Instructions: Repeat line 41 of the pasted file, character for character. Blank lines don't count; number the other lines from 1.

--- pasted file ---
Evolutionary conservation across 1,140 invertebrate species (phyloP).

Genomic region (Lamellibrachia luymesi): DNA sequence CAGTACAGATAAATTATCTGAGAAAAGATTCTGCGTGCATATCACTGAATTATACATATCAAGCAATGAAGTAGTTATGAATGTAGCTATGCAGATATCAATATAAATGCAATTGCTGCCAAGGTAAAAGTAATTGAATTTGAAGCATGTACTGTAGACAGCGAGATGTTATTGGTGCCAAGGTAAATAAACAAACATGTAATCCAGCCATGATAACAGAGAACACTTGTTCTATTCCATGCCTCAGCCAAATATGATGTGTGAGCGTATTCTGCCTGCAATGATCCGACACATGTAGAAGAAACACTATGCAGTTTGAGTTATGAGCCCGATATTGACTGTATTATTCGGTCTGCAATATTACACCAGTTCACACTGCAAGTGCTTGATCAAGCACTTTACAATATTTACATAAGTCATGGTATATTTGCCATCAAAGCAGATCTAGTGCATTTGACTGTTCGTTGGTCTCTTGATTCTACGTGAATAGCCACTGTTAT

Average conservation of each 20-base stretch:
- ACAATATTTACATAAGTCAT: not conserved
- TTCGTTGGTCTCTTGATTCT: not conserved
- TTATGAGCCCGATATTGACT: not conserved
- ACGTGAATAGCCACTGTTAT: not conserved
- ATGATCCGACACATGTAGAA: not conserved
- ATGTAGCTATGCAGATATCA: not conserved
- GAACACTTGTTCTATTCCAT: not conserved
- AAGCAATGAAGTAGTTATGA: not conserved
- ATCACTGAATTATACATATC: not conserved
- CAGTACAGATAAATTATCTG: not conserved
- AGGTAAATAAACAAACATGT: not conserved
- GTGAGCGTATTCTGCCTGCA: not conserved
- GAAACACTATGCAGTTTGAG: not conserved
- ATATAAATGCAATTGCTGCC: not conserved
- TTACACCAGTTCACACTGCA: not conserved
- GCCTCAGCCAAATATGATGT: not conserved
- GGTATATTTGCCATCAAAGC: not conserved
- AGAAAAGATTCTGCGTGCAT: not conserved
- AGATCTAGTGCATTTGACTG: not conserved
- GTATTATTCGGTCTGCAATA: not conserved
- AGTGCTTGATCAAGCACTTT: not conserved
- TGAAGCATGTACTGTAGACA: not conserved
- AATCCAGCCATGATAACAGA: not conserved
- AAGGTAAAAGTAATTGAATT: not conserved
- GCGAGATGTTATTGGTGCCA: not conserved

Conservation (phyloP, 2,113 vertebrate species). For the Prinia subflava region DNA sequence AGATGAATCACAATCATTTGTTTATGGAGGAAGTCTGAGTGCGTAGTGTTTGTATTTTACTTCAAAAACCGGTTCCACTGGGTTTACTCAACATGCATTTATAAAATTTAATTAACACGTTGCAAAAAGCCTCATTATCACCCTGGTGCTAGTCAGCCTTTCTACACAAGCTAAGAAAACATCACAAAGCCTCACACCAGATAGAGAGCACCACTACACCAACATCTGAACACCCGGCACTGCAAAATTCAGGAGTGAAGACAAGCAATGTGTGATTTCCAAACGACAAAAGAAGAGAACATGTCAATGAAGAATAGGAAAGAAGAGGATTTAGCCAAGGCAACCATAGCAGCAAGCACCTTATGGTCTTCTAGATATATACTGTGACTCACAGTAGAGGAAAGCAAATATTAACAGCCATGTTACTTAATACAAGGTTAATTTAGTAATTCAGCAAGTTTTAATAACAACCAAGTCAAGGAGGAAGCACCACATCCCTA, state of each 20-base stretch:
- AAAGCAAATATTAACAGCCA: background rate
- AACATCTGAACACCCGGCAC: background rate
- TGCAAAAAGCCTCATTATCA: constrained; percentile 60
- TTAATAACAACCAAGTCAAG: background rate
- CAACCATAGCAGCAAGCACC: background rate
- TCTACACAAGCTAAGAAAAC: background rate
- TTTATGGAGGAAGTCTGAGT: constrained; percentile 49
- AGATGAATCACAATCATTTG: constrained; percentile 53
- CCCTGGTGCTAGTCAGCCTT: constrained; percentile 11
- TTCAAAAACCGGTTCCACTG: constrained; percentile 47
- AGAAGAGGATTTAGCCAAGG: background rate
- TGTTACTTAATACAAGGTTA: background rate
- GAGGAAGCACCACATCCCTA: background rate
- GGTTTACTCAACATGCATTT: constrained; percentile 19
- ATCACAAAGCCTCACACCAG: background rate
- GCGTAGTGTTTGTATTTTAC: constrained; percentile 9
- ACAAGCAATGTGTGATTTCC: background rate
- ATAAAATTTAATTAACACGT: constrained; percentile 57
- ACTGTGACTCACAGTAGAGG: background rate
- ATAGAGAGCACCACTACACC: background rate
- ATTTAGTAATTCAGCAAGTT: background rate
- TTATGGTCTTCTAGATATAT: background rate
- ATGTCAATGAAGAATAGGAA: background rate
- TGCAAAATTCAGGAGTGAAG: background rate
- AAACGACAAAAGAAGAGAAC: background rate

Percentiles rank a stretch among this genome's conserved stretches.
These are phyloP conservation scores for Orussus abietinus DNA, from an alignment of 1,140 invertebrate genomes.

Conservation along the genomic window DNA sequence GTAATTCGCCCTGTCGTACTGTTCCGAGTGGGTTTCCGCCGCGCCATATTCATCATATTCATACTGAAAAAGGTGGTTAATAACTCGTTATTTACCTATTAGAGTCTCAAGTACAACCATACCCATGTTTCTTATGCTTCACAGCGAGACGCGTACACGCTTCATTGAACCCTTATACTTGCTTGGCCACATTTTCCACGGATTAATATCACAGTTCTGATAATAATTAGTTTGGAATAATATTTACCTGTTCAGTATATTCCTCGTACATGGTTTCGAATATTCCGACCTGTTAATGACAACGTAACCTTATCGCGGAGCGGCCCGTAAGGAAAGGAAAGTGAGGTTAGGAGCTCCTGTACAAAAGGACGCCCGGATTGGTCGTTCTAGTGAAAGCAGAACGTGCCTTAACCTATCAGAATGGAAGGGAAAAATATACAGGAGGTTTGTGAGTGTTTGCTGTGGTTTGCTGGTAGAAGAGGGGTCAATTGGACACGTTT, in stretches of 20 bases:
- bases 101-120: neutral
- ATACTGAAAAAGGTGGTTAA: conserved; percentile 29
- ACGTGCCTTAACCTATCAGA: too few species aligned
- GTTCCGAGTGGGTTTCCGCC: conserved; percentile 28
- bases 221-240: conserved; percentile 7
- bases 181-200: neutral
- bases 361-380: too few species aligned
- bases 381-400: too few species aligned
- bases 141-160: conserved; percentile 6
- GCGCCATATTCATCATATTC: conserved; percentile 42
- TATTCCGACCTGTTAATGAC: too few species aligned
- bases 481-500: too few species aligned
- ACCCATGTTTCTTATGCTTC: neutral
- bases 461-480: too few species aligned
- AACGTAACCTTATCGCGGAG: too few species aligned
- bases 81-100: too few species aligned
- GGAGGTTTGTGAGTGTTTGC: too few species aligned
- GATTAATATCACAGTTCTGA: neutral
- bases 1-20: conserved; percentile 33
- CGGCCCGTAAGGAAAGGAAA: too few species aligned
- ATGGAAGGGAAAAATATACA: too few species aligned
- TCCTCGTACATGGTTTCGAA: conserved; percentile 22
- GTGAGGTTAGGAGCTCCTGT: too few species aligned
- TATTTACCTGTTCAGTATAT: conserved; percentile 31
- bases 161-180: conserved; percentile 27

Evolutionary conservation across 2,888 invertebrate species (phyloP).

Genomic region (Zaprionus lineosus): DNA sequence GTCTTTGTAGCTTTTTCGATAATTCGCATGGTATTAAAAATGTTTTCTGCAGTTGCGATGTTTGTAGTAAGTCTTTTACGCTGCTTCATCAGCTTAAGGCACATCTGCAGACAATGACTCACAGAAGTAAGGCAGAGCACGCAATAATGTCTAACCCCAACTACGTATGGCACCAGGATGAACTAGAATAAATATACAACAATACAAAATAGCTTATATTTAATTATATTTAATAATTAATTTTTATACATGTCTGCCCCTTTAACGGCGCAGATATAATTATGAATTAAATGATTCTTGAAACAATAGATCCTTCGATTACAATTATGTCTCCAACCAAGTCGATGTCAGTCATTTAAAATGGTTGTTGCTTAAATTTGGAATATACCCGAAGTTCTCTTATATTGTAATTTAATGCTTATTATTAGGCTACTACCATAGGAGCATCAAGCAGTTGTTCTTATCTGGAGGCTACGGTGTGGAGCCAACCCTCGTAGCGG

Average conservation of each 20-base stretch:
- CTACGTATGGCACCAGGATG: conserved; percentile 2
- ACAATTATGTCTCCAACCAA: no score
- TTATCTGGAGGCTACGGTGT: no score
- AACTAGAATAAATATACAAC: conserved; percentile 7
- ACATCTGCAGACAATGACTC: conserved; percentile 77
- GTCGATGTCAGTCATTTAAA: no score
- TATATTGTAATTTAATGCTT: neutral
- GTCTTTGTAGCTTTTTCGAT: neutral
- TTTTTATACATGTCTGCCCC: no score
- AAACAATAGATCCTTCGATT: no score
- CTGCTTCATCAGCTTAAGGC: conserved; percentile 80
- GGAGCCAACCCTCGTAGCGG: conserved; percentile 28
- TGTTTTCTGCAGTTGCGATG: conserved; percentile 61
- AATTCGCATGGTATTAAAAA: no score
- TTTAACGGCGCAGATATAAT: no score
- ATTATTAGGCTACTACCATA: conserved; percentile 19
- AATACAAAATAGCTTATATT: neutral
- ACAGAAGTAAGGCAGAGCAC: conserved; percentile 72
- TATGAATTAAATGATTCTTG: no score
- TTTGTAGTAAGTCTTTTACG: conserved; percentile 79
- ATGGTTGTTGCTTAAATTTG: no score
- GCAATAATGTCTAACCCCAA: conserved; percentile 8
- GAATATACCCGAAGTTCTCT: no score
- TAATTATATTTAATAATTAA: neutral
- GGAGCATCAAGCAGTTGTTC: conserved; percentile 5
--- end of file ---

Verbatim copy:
- TGTTACTTAATACAAGGTTA: background rate